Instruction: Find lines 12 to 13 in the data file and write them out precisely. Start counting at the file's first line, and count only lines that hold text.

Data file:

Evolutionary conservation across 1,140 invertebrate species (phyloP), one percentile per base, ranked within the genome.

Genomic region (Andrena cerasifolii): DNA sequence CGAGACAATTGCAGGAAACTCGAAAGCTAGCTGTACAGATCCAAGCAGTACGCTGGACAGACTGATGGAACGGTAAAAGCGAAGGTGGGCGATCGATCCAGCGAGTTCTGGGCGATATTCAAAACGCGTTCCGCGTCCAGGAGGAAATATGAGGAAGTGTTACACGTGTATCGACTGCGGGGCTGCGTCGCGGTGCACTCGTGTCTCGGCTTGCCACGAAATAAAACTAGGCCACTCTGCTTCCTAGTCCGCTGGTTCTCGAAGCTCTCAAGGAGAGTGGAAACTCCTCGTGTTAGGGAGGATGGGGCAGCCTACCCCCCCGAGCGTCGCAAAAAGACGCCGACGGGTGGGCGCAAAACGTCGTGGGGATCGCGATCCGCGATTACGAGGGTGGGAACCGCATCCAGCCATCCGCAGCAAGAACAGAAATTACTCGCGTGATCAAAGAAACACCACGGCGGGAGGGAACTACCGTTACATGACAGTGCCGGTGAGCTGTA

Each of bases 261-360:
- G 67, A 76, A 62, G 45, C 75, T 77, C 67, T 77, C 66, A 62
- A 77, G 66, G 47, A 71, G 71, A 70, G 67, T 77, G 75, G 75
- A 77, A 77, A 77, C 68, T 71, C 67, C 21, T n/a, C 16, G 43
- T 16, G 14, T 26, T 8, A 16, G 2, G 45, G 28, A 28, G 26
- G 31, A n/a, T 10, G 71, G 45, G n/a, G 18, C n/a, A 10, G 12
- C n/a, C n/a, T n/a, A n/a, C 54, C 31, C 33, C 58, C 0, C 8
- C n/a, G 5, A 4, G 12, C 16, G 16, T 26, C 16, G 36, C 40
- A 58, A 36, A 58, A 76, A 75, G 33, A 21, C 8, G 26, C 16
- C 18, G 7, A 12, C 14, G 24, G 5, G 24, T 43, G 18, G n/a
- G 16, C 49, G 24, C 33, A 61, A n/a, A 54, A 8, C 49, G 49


- C 18, G 7, A 12, C 14, G 24, G 5, G 24, T 43, G 18, G n/a
- G 16, C 49, G 24, C 33, A 61, A n/a, A 54, A 8, C 49, G 49